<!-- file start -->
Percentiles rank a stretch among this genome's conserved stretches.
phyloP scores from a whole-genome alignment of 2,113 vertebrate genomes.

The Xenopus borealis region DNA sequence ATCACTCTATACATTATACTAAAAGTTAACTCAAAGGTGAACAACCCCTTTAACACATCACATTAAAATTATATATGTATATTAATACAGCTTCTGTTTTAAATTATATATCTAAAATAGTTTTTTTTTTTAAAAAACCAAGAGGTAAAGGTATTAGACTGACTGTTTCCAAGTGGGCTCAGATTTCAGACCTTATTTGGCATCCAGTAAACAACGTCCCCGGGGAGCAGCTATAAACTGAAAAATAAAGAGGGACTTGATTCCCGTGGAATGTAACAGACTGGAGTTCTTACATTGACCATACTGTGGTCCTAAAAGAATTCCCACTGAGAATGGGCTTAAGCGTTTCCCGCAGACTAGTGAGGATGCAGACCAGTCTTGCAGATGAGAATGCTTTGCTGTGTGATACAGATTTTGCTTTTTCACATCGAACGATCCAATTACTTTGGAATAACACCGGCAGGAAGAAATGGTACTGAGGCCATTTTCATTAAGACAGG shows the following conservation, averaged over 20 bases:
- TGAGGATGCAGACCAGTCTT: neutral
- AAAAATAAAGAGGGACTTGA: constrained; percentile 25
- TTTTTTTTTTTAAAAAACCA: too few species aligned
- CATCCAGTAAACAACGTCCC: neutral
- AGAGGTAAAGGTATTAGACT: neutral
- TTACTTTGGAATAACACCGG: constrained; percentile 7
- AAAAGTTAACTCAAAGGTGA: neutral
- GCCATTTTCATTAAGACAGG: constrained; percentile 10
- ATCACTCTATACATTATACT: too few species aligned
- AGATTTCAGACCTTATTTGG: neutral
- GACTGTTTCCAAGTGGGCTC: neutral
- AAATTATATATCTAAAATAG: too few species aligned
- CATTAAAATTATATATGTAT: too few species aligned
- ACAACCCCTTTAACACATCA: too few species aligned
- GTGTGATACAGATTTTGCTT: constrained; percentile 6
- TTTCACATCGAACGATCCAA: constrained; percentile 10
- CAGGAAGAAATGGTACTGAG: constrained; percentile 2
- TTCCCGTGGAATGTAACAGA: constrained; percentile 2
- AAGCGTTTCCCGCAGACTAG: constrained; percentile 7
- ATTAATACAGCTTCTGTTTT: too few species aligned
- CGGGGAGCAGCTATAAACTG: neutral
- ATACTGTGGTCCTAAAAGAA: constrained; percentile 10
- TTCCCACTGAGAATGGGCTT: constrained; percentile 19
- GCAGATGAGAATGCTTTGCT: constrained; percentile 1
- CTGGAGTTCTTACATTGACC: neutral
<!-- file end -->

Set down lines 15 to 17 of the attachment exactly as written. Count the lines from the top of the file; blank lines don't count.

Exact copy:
- AAATTATATATCTAAAATAG: too few species aligned
- CATTAAAATTATATATGTAT: too few species aligned
- ACAACCCCTTTAACACATCA: too few species aligned